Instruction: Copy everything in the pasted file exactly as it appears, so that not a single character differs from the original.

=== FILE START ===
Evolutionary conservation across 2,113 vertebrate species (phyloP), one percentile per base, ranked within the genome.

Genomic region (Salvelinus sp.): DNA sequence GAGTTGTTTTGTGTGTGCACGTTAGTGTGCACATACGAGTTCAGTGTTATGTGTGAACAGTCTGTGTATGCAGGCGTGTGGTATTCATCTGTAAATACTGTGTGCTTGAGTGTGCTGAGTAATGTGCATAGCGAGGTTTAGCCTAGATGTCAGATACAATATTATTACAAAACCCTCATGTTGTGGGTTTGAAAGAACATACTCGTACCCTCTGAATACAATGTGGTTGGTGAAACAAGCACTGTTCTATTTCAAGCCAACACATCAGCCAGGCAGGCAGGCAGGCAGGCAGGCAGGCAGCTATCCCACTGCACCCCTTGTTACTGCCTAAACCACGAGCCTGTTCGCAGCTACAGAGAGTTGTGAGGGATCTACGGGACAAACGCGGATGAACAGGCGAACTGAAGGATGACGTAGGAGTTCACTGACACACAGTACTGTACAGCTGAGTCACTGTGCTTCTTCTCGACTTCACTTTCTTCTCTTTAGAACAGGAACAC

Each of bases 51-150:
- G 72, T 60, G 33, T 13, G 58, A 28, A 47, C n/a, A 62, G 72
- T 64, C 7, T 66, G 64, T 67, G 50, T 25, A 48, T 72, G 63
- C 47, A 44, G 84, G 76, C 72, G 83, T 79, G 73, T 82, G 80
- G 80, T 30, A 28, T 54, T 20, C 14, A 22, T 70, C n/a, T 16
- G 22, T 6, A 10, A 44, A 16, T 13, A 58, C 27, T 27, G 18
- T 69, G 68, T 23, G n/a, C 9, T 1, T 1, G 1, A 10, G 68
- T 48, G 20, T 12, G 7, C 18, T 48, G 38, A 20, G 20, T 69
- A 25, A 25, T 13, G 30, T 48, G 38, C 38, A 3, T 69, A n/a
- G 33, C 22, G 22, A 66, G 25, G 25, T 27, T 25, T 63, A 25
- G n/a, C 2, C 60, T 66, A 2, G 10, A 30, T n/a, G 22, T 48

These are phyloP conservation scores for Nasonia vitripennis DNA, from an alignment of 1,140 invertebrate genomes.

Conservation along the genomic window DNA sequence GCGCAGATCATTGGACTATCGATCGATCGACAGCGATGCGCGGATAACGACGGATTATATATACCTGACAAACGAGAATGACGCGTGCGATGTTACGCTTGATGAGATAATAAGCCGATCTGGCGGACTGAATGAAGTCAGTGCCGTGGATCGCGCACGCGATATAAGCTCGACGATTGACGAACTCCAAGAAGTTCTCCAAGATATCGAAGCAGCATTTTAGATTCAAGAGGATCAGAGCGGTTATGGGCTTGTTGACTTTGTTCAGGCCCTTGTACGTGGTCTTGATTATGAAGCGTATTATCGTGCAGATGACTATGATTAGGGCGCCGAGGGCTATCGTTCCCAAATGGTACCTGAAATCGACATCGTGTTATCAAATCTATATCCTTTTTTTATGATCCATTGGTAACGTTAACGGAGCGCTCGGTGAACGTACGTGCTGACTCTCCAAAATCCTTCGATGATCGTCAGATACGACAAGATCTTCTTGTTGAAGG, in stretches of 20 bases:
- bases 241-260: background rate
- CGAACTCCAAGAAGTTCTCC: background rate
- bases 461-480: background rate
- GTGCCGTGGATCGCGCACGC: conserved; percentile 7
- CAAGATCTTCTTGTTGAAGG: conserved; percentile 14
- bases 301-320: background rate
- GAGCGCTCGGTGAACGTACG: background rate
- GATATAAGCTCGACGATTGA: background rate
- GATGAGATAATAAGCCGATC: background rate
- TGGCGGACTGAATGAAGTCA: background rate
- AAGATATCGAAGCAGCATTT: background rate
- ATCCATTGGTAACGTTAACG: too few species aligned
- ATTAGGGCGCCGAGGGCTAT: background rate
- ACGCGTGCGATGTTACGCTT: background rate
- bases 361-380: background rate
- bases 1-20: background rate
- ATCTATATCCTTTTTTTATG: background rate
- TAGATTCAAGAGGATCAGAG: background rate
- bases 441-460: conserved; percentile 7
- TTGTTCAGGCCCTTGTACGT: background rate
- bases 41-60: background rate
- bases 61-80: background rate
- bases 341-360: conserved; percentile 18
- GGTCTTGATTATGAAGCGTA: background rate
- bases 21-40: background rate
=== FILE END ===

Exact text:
Evolutionary conservation across 2,113 vertebrate species (phyloP), one percentile per base, ranked within the genome.

Genomic region (Salvelinus sp.): DNA sequence GAGTTGTTTTGTGTGTGCACGTTAGTGTGCACATACGAGTTCAGTGTTATGTGTGAACAGTCTGTGTATGCAGGCGTGTGGTATTCATCTGTAAATACTGTGTGCTTGAGTGTGCTGAGTAATGTGCATAGCGAGGTTTAGCCTAGATGTCAGATACAATATTATTACAAAACCCTCATGTTGTGGGTTTGAAAGAACATACTCGTACCCTCTGAATACAATGTGGTTGGTGAAACAAGCACTGTTCTATTTCAAGCCAACACATCAGCCAGGCAGGCAGGCAGGCAGGCAGGCAGGCAGCTATCCCACTGCACCCCTTGTTACTGCCTAAACCACGAGCCTGTTCGCAGCTACAGAGAGTTGTGAGGGATCTACGGGACAAACGCGGATGAACAGGCGAACTGAAGGATGACGTAGGAGTTCACTGACACACAGTACTGTACAGCTGAGTCACTGTGCTTCTTCTCGACTTCACTTTCTTCTCTTTAGAACAGGAACAC

Each of bases 51-150:
- G 72, T 60, G 33, T 13, G 58, A 28, A 47, C n/a, A 62, G 72
- T 64, C 7, T 66, G 64, T 67, G 50, T 25, A 48, T 72, G 63
- C 47, A 44, G 84, G 76, C 72, G 83, T 79, G 73, T 82, G 80
- G 80, T 30, A 28, T 54, T 20, C 14, A 22, T 70, C n/a, T 16
- G 22, T 6, A 10, A 44, A 16, T 13, A 58, C 27, T 27, G 18
- T 69, G 68, T 23, G n/a, C 9, T 1, T 1, G 1, A 10, G 68
- T 48, G 20, T 12, G 7, C 18, T 48, G 38, A 20, G 20, T 69
- A 25, A 25, T 13, G 30, T 48, G 38, C 38, A 3, T 69, A n/a
- G 33, C 22, G 22, A 66, G 25, G 25, T 27, T 25, T 63, A 25
- G n/a, C 2, C 60, T 66, A 2, G 10, A 30, T n/a, G 22, T 48

These are phyloP conservation scores for Nasonia vitripennis DNA, from an alignment of 1,140 invertebrate genomes.

Conservation along the genomic window DNA sequence GCGCAGATCATTGGACTATCGATCGATCGACAGCGATGCGCGGATAACGACGGATTATATATACCTGACAAACGAGAATGACGCGTGCGATGTTACGCTTGATGAGATAATAAGCCGATCTGGCGGACTGAATGAAGTCAGTGCCGTGGATCGCGCACGCGATATAAGCTCGACGATTGACGAACTCCAAGAAGTTCTCCAAGATATCGAAGCAGCATTTTAGATTCAAGAGGATCAGAGCGGTTATGGGCTTGTTGACTTTGTTCAGGCCCTTGTACGTGGTCTTGATTATGAAGCGTATTATCGTGCAGATGACTATGATTAGGGCGCCGAGGGCTATCGTTCCCAAATGGTACCTGAAATCGACATCGTGTTATCAAATCTATATCCTTTTTTTATGATCCATTGGTAACGTTAACGGAGCGCTCGGTGAACGTACGTGCTGACTCTCCAAAATCCTTCGATGATCGTCAGATACGACAAGATCTTCTTGTTGAAGG, in stretches of 20 bases:
- bases 241-260: background rate
- CGAACTCCAAGAAGTTCTCC: background rate
- bases 461-480: background rate
- GTGCCGTGGATCGCGCACGC: conserved; percentile 7
- CAAGATCTTCTTGTTGAAGG: conserved; percentile 14
- bases 301-320: background rate
- GAGCGCTCGGTGAACGTACG: background rate
- GATATAAGCTCGACGATTGA: background rate
- GATGAGATAATAAGCCGATC: background rate
- TGGCGGACTGAATGAAGTCA: background rate
- AAGATATCGAAGCAGCATTT: background rate
- ATCCATTGGTAACGTTAACG: too few species aligned
- ATTAGGGCGCCGAGGGCTAT: background rate
- ACGCGTGCGATGTTACGCTT: background rate
- bases 361-380: background rate
- bases 1-20: background rate
- ATCTATATCCTTTTTTTATG: background rate
- TAGATTCAAGAGGATCAGAG: background rate
- bases 441-460: conserved; percentile 7
- TTGTTCAGGCCCTTGTACGT: background rate
- bases 41-60: background rate
- bases 61-80: background rate
- bases 341-360: conserved; percentile 18
- GGTCTTGATTATGAAGCGTA: background rate
- bases 21-40: background rate